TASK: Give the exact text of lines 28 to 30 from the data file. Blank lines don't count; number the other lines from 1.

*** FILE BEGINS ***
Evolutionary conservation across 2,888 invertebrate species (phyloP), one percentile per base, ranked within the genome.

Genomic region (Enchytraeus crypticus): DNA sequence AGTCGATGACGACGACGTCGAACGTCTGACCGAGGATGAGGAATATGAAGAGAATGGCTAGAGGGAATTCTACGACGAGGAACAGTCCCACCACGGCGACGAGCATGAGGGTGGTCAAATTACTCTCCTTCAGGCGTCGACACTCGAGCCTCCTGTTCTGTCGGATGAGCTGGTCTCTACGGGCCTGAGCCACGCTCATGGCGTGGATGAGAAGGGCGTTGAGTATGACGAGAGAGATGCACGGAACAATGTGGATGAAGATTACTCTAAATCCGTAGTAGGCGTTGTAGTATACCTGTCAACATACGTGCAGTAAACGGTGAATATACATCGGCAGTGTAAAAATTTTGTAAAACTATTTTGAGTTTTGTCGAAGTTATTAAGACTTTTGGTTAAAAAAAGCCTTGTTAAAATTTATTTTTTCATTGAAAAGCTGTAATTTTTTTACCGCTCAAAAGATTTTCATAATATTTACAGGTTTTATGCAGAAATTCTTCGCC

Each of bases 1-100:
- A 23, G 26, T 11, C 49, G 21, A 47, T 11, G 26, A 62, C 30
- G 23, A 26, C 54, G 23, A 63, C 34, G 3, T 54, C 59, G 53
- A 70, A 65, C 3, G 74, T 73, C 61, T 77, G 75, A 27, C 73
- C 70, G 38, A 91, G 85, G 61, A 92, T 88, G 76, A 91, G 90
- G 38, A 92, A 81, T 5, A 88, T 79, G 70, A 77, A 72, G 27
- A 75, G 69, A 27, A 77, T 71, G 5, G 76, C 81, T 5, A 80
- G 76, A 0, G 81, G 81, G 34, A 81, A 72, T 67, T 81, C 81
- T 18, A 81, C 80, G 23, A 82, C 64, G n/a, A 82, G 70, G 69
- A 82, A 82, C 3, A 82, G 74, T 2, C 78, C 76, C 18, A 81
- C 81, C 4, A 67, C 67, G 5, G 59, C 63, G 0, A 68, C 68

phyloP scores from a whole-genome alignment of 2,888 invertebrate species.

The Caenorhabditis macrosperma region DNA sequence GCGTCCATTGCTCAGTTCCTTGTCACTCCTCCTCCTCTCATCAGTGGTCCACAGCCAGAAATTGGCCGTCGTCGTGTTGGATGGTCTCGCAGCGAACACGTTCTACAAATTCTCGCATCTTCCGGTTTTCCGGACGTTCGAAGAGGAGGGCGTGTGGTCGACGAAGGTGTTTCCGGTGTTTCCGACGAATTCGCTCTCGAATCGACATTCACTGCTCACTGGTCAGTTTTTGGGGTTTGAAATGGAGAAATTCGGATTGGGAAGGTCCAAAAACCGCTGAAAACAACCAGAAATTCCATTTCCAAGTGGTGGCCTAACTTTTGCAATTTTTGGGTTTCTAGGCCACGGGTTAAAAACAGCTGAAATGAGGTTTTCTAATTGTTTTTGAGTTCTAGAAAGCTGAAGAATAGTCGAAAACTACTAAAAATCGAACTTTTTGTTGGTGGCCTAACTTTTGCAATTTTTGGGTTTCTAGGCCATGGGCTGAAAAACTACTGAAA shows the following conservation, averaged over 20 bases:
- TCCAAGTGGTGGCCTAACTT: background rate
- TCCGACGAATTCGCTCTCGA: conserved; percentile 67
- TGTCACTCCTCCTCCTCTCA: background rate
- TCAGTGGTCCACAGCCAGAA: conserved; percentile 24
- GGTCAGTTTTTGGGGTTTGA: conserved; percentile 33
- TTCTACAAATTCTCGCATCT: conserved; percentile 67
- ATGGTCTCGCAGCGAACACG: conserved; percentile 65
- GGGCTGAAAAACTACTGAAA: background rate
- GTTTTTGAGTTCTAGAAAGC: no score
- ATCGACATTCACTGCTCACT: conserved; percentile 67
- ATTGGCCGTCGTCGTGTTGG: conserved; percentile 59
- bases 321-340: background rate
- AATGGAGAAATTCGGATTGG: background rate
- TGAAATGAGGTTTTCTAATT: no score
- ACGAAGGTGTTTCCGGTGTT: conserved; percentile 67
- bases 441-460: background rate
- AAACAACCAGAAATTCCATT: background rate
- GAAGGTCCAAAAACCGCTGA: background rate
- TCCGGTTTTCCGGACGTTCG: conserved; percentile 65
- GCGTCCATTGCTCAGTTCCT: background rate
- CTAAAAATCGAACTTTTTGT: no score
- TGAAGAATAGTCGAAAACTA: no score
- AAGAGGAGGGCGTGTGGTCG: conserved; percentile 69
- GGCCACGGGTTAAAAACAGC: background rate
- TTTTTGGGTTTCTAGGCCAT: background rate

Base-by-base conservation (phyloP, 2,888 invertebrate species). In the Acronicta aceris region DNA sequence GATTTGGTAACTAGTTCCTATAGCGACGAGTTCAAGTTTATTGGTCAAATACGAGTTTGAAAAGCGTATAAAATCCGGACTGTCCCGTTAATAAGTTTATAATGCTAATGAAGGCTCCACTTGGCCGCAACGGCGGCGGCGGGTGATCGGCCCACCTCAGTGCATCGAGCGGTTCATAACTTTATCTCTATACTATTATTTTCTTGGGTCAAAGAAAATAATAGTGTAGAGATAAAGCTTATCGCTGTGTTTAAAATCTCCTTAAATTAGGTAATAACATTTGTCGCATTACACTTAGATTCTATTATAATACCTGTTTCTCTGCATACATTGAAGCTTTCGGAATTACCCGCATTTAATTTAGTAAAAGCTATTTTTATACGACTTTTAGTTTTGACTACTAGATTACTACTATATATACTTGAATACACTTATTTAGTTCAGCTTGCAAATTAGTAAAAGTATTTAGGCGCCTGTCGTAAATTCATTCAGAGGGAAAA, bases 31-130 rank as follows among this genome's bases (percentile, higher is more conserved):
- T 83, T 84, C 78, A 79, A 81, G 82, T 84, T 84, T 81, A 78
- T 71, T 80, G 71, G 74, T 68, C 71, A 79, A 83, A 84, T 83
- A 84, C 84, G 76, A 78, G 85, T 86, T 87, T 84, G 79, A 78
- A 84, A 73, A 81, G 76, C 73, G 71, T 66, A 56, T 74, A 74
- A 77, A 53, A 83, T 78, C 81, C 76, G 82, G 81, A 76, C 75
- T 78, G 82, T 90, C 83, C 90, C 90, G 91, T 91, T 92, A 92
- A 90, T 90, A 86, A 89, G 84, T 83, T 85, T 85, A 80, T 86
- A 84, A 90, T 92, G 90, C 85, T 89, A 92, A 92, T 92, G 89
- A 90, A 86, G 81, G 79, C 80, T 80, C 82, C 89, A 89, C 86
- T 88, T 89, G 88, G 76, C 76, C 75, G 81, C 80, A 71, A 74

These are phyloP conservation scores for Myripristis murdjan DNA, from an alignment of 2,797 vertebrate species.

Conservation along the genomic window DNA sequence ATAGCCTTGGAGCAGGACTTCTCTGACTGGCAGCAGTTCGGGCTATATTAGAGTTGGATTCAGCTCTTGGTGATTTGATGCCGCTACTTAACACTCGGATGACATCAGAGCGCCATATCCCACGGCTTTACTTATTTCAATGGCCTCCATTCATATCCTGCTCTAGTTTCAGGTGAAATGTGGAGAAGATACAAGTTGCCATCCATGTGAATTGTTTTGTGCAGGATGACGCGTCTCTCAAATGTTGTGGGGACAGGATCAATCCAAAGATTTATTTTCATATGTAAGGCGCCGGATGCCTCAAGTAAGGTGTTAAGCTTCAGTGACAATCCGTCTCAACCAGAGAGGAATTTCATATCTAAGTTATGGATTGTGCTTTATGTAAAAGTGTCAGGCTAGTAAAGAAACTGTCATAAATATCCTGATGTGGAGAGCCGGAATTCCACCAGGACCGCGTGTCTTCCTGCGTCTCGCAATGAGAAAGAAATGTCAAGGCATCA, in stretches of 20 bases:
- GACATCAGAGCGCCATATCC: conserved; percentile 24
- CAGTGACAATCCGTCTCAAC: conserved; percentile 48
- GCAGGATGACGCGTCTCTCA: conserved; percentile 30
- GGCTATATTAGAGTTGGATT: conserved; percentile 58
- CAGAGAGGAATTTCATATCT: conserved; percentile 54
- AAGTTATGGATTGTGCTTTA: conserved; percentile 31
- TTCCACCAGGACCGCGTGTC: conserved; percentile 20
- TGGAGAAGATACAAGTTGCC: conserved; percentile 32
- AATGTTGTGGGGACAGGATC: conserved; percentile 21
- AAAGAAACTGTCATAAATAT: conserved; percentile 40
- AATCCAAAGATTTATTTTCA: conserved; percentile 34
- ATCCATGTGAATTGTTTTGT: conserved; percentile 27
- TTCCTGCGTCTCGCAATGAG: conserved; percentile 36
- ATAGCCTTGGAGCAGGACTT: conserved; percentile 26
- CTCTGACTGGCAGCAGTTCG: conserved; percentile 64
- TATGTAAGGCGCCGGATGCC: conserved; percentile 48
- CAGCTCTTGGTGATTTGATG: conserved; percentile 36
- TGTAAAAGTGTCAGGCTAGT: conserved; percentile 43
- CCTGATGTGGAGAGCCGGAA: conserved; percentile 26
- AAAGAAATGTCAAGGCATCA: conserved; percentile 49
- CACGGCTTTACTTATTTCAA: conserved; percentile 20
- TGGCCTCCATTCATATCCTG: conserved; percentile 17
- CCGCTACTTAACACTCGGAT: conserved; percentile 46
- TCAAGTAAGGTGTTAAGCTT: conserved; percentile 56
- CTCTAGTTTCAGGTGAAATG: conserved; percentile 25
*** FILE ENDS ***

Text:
- AATGGAGAAATTCGGATTGG: background rate
- TGAAATGAGGTTTTCTAATT: no score
- ACGAAGGTGTTTCCGGTGTT: conserved; percentile 67